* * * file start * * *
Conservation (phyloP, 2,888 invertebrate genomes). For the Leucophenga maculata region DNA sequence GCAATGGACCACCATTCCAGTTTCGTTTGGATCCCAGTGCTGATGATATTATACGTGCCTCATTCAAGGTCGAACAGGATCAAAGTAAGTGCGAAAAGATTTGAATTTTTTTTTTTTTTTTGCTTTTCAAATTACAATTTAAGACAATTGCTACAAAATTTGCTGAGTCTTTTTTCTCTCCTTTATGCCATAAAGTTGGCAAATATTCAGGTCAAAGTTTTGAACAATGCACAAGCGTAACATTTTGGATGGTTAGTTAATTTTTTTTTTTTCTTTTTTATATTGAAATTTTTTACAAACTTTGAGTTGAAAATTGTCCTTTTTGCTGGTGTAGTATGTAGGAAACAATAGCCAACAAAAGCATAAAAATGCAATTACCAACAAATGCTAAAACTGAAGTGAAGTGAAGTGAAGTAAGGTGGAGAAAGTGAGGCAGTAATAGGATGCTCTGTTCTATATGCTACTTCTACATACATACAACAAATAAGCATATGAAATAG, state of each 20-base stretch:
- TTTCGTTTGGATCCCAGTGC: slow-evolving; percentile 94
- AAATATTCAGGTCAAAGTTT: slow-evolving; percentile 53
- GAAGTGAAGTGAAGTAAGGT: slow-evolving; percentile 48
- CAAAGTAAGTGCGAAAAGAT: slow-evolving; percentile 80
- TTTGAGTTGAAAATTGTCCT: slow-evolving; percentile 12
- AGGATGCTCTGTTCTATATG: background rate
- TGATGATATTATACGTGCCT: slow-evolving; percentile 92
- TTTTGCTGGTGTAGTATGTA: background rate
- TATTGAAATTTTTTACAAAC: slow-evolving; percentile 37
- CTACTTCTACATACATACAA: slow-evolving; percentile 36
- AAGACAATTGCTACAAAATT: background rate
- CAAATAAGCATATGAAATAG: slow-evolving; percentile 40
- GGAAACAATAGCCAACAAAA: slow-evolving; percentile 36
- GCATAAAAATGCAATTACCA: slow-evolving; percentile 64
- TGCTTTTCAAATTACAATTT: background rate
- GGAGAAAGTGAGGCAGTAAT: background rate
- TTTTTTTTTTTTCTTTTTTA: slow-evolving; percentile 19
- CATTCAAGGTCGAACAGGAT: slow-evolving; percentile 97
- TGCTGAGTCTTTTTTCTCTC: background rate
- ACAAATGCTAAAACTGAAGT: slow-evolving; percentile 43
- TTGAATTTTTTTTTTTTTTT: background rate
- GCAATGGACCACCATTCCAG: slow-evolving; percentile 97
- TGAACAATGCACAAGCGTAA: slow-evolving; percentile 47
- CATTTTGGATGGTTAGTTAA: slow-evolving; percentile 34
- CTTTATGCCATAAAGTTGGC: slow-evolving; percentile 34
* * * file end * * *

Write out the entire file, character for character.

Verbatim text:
Conservation (phyloP, 2,888 invertebrate genomes). For the Leucophenga maculata region DNA sequence GCAATGGACCACCATTCCAGTTTCGTTTGGATCCCAGTGCTGATGATATTATACGTGCCTCATTCAAGGTCGAACAGGATCAAAGTAAGTGCGAAAAGATTTGAATTTTTTTTTTTTTTTTGCTTTTCAAATTACAATTTAAGACAATTGCTACAAAATTTGCTGAGTCTTTTTTCTCTCCTTTATGCCATAAAGTTGGCAAATATTCAGGTCAAAGTTTTGAACAATGCACAAGCGTAACATTTTGGATGGTTAGTTAATTTTTTTTTTTTCTTTTTTATATTGAAATTTTTTACAAACTTTGAGTTGAAAATTGTCCTTTTTGCTGGTGTAGTATGTAGGAAACAATAGCCAACAAAAGCATAAAAATGCAATTACCAACAAATGCTAAAACTGAAGTGAAGTGAAGTGAAGTAAGGTGGAGAAAGTGAGGCAGTAATAGGATGCTCTGTTCTATATGCTACTTCTACATACATACAACAAATAAGCATATGAAATAG, state of each 20-base stretch:
- TTTCGTTTGGATCCCAGTGC: slow-evolving; percentile 94
- AAATATTCAGGTCAAAGTTT: slow-evolving; percentile 53
- GAAGTGAAGTGAAGTAAGGT: slow-evolving; percentile 48
- CAAAGTAAGTGCGAAAAGAT: slow-evolving; percentile 80
- TTTGAGTTGAAAATTGTCCT: slow-evolving; percentile 12
- AGGATGCTCTGTTCTATATG: background rate
- TGATGATATTATACGTGCCT: slow-evolving; percentile 92
- TTTTGCTGGTGTAGTATGTA: background rate
- TATTGAAATTTTTTACAAAC: slow-evolving; percentile 37
- CTACTTCTACATACATACAA: slow-evolving; percentile 36
- AAGACAATTGCTACAAAATT: background rate
- CAAATAAGCATATGAAATAG: slow-evolving; percentile 40
- GGAAACAATAGCCAACAAAA: slow-evolving; percentile 36
- GCATAAAAATGCAATTACCA: slow-evolving; percentile 64
- TGCTTTTCAAATTACAATTT: background rate
- GGAGAAAGTGAGGCAGTAAT: background rate
- TTTTTTTTTTTTCTTTTTTA: slow-evolving; percentile 19
- CATTCAAGGTCGAACAGGAT: slow-evolving; percentile 97
- TGCTGAGTCTTTTTTCTCTC: background rate
- ACAAATGCTAAAACTGAAGT: slow-evolving; percentile 43
- TTGAATTTTTTTTTTTTTTT: background rate
- GCAATGGACCACCATTCCAG: slow-evolving; percentile 97
- TGAACAATGCACAAGCGTAA: slow-evolving; percentile 47
- CATTTTGGATGGTTAGTTAA: slow-evolving; percentile 34
- CTTTATGCCATAAAGTTGGC: slow-evolving; percentile 34